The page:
correct, but you asked about the validity of their orders, didn't you?  the same wikipedia article you quote says in the next sentence:
Quote:Nevertheless, according to Roman Catholic teaching, the Old Catholic churches of the Utrecht Union have maintained apostolic succession and valid sacraments.

like the orthodox, their orders are valid, but they are not in communion with rome.
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#30
(09-06-2013, 06:53 PM)guacamole Wrote:
(09-06-2013, 06:26 PM)Melchior Wrote: Do old catholics even have valid orders? 

the roman catholic church's position is that the old catholic churches of the union of the utrecht and the polish national catholic church (which broke from the union in 2003) have valid sacraments, including a valid priesthood (excluding women ordained by the churches of the union of utrecht).

Validity is not enough; Catholics are also required to be in communion with the Church, which has Christ as its head (and the Pope as His vicar on earth).

Here is what St. Thomas says:
"St. Thomas Aquinas S.T. III Q82 A9" Wrote:Article 9. Whether it is permissible to receive communion from heretical, excommunicate, or sinful priests, and to hear mass said by them?
...
I answer that, As was said above (5,7), heretical, schismatical, excommunicate, or even sinful priests, although they have the power to consecrate the Eucharist, yet they do not make a proper use of it; on the contrary, they sin by using it. But whoever communicates with another who is in sin, becomes a sharer in his sin. Hence we read in John's Second Canonical Epistle (11) that "He that saith unto him, God speed you, communicateth with his wicked works." Consequently, it is not lawful to receive Communion from them, or to assist at their mass.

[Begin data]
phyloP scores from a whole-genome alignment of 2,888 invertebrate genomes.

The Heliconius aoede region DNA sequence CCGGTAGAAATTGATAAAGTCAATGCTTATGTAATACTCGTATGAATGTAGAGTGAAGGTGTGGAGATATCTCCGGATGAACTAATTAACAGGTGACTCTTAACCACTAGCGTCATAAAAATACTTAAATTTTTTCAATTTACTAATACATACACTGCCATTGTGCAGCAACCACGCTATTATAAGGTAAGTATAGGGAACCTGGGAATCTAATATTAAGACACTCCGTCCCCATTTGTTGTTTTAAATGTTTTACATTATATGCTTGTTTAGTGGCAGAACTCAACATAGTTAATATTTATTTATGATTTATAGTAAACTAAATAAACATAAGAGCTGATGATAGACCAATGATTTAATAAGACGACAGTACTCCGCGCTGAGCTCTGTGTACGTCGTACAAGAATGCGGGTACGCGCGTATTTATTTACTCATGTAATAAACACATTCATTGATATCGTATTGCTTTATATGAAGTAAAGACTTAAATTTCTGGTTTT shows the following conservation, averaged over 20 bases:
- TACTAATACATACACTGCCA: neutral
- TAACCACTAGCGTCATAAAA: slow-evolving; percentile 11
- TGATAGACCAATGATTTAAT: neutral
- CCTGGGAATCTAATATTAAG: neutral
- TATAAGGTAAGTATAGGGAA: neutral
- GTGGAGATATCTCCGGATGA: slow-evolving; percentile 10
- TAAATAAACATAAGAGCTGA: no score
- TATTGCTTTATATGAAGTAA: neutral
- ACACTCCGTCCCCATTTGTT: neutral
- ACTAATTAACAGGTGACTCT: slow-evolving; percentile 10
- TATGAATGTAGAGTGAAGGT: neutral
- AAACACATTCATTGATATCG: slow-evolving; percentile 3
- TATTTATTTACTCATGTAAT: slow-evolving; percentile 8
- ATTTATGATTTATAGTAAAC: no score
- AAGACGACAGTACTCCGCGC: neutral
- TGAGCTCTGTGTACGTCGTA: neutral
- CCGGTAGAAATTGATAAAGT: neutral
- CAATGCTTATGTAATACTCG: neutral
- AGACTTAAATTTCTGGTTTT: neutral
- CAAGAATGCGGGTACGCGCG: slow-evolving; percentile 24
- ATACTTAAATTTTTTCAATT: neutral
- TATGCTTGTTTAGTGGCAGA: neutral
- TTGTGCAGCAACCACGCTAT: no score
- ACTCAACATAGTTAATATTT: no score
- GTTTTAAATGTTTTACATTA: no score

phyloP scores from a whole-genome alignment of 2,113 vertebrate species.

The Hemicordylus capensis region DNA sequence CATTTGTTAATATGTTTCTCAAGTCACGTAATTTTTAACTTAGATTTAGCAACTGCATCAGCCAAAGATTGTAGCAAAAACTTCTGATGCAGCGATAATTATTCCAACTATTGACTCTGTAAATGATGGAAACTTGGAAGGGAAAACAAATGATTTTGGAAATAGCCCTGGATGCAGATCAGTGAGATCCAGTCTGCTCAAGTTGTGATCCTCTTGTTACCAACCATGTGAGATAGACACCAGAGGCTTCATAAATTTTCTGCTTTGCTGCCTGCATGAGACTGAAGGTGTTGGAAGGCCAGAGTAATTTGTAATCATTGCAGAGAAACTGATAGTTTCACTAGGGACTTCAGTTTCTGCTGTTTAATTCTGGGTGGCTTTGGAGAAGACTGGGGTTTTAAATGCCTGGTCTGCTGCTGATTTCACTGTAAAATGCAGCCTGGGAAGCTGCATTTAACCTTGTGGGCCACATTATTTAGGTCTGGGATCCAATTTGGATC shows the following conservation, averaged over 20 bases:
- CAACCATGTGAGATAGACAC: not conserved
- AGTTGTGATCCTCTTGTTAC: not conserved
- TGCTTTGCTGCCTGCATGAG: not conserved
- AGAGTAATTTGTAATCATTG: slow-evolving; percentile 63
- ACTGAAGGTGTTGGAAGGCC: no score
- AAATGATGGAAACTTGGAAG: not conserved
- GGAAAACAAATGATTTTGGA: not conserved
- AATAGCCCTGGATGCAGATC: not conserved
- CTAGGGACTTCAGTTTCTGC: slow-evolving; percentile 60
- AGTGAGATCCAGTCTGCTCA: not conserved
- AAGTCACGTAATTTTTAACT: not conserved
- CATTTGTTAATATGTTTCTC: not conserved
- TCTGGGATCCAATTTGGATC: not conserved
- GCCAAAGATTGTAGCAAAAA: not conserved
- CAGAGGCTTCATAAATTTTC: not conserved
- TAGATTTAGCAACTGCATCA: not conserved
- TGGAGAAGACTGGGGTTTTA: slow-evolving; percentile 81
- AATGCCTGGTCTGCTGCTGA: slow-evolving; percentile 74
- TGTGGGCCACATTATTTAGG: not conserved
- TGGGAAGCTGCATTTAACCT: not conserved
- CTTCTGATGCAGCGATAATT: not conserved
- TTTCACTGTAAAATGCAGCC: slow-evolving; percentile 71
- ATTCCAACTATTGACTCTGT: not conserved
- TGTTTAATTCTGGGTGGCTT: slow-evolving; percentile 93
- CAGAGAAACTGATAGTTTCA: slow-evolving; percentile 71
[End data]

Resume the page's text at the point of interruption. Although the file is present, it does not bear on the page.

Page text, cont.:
Still there is a difference among the above, because heretics, schismatics, and excommunicates, have been forbidden, by the Church's sentence, to perform the Eucharistic rite. And therefore whoever hears their mass or receives the sacraments from them, commits sin. But not all who are sinners are debarred by the Church's sentence from using this power: and so, although suspended by the Divine sentence, yet they are not suspended in regard to others by any ecclesiastical sentence: consequently, until the Church's sentence is pronounced, it is lawful to receive Communion at their hands, and to hear their mass. Hence on 1 Corinthians 5:11, "with such a one not so much as to eat," Augustine's gloss runs thus: "In saying this he was unwilling for a man to be judged by his fellow man on arbitrary suspicion, or even by usurped extraordinary judgment, but rather by God's law, according to the Church's ordering, whether he confess of his own accord, or whether he be accused and convicted."

Since you aren't truly Catholic you can just disagree with the Church and its Saints.  You are on your own.  I don't envy you.